Tuesdays With Morrie Revisited: “A romantic traditionalist, a shallow self-absorbed baby boomer and life’s shittiest craps”

Processed with VSCO with e7 preset
Mitch Albom’s Tuesdays With Morrie

Well, not really. I’m being hyperbolic.

I wrote in my Instagram’s post that “revisiting a book is always a good idea to know how much you’ve changed… or not, and whether a book is a great work that transcends time and changes… or not.”

And “Tuesdays With Morrie” is not. So not.

So not great, not even good, that it made me wonder, why did I even cry my heart out years ago? Like getting some kind of enlightment or epiphany. Mine even has these colourful post-its of quoted lines that I thought were brilliant and hit all the right spots. Ugh.

Now that it’s almost twenty years later, I get another enlightenment… this book is a crap.

I re-read ‘Tuesdays’ because I was planning to watch “Sabtu Bersama Bapak”, which I thought was probably ‘heavily inspired’ by this book. Well, it’s a yes and no. ‘Tuesdays’ was published in 1997 and I consider it as part of the Inspirational Lit wave that hit the popular culture in the mid-90s along with “Chicken Soup For The Soul” series and “The Oprah Winfrey Show”. In fact, Oprah did later produce the TV film adaptation of ‘Tuesdays’, and Albom’s other book, “For One More Day” which was directed by the same director of another Albom’s book-turned-into-movie, “The Five People You Meet In Heaven”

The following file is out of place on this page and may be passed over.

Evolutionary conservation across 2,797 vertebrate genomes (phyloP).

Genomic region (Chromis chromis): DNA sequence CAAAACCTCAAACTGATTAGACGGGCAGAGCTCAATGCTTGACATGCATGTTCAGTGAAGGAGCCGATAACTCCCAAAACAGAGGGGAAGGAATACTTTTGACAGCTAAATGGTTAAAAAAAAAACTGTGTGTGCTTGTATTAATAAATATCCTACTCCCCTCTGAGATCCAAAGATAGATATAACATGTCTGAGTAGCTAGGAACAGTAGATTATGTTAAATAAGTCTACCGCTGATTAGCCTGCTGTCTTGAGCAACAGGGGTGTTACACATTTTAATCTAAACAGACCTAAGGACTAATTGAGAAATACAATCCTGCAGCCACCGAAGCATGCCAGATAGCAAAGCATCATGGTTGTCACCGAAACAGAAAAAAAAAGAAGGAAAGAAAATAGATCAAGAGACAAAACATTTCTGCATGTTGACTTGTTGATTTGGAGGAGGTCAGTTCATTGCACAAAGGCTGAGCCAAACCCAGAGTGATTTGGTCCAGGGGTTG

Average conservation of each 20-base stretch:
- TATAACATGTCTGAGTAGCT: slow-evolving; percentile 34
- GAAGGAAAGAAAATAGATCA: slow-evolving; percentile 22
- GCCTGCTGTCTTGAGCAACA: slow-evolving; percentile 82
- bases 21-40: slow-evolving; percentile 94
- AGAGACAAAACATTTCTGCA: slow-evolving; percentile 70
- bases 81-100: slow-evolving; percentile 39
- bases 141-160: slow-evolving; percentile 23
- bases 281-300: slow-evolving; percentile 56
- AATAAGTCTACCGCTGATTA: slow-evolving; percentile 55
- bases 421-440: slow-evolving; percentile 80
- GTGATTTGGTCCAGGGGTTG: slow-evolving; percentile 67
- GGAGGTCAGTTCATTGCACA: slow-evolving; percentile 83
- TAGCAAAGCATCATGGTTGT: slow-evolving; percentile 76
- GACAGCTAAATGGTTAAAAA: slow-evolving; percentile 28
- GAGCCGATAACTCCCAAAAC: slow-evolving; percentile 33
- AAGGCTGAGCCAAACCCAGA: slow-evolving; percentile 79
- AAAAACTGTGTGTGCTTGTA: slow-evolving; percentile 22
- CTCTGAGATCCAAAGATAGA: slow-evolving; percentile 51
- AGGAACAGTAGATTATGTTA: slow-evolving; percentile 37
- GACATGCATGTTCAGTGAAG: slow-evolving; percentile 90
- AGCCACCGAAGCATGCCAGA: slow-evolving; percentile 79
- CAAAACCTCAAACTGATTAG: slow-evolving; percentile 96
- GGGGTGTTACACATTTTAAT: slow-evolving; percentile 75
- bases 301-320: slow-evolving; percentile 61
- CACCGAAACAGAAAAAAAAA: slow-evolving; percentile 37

Though it seems like ‘Tuesdays’ tried to disintegrate itself from the self-help genre, for me it failed to do so. It criticised the self-help books that flooded America’s book market by saying:

“Of course, there were a million self-help books on these subjects, and plenty of cable TV shows, and $90-per-hour consultation sessions. America had become a Persian bazaar of self-help.” (p.65)